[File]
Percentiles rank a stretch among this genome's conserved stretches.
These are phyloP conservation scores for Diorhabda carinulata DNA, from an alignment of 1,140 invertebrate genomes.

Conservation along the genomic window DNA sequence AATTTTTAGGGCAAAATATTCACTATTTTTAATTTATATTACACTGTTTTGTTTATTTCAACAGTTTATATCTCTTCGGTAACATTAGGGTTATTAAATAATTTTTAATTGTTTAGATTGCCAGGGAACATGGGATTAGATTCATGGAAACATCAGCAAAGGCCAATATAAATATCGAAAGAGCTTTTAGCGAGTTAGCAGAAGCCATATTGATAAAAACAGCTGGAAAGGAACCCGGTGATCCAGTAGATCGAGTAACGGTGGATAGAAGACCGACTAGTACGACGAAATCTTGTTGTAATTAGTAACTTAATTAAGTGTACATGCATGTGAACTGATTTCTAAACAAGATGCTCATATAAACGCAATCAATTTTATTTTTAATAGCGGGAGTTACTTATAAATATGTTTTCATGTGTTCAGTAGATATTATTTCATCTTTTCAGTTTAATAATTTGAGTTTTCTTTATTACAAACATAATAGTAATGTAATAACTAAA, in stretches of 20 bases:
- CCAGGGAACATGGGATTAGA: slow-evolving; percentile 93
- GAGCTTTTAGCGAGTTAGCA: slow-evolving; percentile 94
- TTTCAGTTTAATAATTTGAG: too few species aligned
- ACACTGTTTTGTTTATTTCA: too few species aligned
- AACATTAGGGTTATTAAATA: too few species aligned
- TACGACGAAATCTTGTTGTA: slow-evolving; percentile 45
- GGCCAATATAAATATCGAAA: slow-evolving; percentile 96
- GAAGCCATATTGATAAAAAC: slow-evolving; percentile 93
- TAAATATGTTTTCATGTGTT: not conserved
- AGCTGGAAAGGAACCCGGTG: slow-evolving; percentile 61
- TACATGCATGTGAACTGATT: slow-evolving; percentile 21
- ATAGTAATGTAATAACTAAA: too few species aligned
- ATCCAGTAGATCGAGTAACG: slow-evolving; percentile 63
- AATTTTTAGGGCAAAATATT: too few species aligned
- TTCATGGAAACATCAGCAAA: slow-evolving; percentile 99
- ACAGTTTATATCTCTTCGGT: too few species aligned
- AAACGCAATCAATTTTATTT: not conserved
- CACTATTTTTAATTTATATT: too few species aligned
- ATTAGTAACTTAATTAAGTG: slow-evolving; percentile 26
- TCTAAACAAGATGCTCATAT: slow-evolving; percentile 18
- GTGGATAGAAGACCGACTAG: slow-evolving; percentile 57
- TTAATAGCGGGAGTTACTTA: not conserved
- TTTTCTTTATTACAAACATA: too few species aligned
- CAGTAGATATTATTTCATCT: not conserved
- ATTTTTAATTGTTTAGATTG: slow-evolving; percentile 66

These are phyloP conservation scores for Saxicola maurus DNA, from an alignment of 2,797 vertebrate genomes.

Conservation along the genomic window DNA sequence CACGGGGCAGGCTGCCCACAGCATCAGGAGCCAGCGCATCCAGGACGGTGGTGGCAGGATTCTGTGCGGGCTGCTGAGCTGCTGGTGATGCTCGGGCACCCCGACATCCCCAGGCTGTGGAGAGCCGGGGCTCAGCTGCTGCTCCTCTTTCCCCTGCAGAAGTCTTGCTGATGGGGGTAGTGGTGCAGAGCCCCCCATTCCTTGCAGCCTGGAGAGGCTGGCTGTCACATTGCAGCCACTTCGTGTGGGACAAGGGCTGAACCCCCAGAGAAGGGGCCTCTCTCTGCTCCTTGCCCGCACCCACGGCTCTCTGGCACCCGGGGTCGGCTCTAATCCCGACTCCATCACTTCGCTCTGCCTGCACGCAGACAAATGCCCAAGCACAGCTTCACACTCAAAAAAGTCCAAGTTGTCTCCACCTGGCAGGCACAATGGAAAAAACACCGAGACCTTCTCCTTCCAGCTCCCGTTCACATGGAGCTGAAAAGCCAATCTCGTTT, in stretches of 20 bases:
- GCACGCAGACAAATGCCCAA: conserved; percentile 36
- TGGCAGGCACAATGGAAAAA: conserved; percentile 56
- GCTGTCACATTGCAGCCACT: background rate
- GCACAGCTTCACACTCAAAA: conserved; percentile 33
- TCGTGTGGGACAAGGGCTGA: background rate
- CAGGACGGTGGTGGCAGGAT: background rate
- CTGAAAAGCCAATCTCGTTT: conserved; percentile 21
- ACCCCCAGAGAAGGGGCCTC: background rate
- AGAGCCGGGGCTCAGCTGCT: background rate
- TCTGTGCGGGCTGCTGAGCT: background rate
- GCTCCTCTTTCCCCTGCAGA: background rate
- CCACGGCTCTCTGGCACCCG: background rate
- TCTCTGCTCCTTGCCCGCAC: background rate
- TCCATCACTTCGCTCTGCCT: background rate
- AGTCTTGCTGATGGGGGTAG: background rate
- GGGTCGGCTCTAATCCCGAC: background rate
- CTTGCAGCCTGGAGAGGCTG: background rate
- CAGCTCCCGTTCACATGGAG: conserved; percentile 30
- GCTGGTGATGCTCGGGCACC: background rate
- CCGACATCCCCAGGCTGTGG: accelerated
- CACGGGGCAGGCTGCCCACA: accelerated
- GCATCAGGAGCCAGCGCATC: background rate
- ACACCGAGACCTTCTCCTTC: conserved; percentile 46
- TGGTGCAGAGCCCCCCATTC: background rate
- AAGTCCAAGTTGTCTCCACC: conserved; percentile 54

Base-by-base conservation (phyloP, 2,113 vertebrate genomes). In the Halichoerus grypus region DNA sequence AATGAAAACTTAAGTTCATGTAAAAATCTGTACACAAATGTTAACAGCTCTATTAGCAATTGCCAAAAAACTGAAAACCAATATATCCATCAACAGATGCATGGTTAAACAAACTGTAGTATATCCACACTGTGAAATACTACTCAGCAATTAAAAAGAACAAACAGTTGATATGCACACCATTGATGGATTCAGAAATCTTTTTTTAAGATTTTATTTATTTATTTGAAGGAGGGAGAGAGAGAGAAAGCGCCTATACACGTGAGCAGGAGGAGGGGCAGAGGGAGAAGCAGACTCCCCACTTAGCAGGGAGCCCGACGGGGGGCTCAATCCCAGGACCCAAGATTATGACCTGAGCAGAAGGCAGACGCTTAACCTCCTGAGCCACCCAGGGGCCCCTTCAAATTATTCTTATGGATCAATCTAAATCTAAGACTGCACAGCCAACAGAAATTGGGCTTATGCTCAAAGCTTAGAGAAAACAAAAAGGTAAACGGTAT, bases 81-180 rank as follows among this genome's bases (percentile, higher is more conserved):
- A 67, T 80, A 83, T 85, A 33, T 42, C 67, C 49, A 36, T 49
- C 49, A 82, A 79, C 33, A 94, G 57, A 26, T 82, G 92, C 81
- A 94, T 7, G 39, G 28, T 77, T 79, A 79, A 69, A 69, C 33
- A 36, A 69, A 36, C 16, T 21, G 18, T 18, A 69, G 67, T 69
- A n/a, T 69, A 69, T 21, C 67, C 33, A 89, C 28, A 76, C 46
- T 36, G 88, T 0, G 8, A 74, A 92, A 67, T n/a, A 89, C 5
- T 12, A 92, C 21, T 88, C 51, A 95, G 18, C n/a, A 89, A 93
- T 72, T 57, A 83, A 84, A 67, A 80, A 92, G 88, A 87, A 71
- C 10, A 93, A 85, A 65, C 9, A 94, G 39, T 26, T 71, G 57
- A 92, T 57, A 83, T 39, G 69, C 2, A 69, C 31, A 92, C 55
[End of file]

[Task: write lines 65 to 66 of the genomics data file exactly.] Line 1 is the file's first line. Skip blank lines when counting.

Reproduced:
- C 10, A 93, A 85, A 65, C 9, A 94, G 39, T 26, T 71, G 57
- A 92, T 57, A 83, T 39, G 69, C 2, A 69, C 31, A 92, C 55